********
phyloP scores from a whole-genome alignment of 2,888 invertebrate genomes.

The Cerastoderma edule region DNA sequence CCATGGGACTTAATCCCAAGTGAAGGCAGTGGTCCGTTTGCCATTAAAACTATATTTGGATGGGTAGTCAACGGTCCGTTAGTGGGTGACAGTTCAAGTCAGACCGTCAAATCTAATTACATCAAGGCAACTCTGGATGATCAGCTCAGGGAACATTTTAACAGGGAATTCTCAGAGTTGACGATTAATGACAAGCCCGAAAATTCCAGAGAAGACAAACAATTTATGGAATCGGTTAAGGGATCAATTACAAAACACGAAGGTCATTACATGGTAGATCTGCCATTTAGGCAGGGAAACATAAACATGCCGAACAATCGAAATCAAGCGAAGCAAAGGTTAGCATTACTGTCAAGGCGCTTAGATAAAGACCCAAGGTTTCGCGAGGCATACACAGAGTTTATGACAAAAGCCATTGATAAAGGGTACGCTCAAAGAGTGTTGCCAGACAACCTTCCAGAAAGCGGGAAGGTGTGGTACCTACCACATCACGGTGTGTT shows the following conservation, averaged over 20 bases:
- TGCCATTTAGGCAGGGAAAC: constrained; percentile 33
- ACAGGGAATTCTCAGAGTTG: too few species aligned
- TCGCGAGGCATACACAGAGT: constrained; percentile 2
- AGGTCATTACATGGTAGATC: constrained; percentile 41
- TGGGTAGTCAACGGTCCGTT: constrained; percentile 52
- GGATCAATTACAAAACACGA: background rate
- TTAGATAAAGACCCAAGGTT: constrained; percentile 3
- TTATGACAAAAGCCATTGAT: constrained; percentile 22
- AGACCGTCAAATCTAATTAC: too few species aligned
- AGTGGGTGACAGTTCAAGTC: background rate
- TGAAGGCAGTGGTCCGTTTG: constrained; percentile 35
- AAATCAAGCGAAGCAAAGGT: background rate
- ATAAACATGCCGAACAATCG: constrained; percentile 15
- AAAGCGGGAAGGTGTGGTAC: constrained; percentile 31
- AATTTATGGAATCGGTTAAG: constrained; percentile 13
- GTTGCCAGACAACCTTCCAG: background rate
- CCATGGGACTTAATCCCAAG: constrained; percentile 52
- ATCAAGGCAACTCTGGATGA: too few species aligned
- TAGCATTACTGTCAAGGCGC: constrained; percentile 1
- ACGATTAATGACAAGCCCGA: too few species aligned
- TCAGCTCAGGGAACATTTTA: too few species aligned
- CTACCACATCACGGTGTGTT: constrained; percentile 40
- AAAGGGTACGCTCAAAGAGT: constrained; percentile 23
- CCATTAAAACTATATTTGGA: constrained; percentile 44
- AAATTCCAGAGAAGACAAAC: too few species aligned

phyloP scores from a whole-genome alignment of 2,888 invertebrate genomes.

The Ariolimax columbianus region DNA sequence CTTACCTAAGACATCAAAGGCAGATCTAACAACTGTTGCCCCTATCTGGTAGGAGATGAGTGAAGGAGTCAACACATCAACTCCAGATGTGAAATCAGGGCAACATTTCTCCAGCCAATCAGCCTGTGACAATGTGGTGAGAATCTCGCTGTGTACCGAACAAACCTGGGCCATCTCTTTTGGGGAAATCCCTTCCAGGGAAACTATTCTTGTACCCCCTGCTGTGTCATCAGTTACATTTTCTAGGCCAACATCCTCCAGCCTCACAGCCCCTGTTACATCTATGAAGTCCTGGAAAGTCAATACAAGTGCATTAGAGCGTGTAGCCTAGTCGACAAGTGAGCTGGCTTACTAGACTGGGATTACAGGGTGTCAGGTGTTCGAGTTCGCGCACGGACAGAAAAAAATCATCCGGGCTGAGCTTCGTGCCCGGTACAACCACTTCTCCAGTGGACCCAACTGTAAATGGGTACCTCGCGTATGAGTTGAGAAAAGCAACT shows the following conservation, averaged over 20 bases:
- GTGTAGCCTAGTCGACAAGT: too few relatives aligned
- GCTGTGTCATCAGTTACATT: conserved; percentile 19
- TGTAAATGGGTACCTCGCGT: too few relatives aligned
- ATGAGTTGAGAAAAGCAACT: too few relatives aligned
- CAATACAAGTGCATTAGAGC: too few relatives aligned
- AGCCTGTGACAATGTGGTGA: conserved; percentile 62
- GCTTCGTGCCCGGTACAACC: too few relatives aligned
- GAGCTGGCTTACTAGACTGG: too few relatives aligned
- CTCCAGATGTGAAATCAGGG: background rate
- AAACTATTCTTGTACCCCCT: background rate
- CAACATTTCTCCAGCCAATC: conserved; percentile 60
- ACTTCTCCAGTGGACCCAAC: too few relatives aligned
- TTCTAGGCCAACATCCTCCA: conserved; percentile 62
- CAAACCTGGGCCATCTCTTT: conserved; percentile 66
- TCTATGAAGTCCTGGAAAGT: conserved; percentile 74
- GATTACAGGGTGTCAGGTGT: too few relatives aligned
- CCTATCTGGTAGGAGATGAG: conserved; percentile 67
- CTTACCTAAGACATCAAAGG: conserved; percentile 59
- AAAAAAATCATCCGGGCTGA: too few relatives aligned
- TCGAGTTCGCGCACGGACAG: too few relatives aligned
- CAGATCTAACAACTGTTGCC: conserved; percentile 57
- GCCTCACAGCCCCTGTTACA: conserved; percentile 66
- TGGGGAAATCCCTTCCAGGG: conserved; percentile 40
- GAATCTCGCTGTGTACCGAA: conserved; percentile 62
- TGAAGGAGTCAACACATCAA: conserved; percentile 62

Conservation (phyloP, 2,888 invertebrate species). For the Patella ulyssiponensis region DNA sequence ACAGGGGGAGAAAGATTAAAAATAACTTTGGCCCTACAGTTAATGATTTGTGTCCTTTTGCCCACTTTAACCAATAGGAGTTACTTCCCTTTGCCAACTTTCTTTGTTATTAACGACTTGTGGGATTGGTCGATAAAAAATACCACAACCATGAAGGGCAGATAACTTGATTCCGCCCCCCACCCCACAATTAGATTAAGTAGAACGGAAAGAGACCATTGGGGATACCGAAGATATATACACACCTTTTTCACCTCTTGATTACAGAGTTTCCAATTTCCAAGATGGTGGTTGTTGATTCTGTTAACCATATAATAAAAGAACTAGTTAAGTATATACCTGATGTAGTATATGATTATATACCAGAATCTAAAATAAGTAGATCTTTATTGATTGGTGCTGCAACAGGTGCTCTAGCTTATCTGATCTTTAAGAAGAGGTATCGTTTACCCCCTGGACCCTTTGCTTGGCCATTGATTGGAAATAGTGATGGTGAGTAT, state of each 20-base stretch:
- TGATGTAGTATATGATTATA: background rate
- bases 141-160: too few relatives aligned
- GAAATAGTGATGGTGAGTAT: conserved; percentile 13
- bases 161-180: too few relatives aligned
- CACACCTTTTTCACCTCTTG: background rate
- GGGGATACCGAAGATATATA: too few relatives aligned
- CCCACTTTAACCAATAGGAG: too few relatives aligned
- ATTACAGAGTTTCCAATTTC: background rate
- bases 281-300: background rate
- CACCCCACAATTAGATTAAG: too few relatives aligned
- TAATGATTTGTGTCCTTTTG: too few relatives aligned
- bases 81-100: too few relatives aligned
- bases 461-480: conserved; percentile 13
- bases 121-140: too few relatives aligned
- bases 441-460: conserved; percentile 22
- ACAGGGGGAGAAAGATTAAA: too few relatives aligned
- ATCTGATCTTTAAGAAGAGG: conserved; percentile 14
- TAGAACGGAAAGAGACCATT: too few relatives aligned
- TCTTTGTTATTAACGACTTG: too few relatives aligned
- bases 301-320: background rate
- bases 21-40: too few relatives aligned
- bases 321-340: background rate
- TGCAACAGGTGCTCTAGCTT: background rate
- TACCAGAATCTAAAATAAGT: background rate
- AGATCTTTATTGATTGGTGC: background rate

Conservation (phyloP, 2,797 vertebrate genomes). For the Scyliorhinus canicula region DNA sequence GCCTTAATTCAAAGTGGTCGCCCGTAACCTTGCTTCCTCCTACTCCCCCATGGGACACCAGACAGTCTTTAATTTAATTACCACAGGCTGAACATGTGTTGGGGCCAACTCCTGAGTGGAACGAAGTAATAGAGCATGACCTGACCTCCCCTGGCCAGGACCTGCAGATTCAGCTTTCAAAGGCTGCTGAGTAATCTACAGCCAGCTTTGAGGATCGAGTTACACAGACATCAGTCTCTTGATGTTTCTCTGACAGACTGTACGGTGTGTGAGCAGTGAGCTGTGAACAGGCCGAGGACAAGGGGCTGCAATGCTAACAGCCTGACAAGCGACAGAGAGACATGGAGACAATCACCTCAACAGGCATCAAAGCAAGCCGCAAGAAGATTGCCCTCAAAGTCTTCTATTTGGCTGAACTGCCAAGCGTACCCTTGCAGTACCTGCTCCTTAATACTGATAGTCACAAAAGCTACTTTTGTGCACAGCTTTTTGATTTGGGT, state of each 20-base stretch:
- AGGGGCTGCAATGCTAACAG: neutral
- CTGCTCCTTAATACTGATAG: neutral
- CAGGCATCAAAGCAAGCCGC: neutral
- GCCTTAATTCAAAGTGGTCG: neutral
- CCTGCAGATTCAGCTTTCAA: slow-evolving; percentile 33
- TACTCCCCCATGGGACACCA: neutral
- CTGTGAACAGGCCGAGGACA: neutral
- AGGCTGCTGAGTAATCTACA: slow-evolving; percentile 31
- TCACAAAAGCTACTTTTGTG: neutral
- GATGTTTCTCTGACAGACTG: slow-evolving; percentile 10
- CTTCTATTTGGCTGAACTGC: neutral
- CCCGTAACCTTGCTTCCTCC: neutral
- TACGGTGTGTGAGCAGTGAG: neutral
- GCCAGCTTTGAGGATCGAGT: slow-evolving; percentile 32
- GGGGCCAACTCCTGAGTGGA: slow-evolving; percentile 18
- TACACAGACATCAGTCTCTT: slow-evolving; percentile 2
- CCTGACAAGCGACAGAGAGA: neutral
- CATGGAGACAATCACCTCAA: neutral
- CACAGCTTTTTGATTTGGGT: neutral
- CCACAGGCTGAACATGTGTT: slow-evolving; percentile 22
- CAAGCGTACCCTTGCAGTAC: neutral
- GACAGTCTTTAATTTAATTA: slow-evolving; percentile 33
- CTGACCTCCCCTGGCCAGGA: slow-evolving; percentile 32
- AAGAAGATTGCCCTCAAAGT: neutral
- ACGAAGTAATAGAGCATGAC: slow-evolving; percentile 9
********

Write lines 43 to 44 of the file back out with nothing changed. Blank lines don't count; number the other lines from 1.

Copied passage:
- CAAACCTGGGCCATCTCTTT: conserved; percentile 66
- TCTATGAAGTCCTGGAAAGT: conserved; percentile 74